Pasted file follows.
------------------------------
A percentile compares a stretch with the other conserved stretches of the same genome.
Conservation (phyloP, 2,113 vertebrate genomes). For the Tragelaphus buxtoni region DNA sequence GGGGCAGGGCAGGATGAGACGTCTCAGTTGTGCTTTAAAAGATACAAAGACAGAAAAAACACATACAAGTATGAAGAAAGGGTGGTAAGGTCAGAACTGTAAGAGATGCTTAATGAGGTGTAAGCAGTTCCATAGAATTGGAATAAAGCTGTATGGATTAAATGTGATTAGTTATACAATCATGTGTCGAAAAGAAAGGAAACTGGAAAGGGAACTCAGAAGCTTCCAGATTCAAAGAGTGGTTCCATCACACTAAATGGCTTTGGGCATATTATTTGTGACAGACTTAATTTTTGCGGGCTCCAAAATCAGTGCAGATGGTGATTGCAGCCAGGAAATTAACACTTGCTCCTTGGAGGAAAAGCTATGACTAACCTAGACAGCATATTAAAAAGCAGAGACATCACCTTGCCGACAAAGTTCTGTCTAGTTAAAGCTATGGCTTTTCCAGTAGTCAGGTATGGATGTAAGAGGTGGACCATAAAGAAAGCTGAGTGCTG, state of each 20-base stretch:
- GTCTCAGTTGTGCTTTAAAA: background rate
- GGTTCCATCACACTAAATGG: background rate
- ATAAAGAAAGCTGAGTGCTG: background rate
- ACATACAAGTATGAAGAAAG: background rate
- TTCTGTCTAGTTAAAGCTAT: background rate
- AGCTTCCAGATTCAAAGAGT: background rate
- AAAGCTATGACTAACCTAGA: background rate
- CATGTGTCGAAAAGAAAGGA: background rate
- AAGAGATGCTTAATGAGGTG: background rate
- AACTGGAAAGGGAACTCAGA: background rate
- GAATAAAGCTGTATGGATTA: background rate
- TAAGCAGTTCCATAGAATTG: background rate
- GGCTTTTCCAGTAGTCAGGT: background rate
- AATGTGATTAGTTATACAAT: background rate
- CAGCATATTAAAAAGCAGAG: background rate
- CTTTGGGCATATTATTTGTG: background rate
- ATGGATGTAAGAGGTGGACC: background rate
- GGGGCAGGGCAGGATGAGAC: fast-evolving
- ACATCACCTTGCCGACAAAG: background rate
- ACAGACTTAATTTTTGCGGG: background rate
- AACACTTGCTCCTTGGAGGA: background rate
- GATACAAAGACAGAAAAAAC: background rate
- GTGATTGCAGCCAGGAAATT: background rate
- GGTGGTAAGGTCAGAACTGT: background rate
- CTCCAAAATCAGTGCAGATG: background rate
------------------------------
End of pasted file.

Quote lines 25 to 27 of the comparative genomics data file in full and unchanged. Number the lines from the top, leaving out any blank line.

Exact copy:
- GTGATTGCAGCCAGGAAATT: background rate
- GGTGGTAAGGTCAGAACTGT: background rate
- CTCCAAAATCAGTGCAGATG: background rate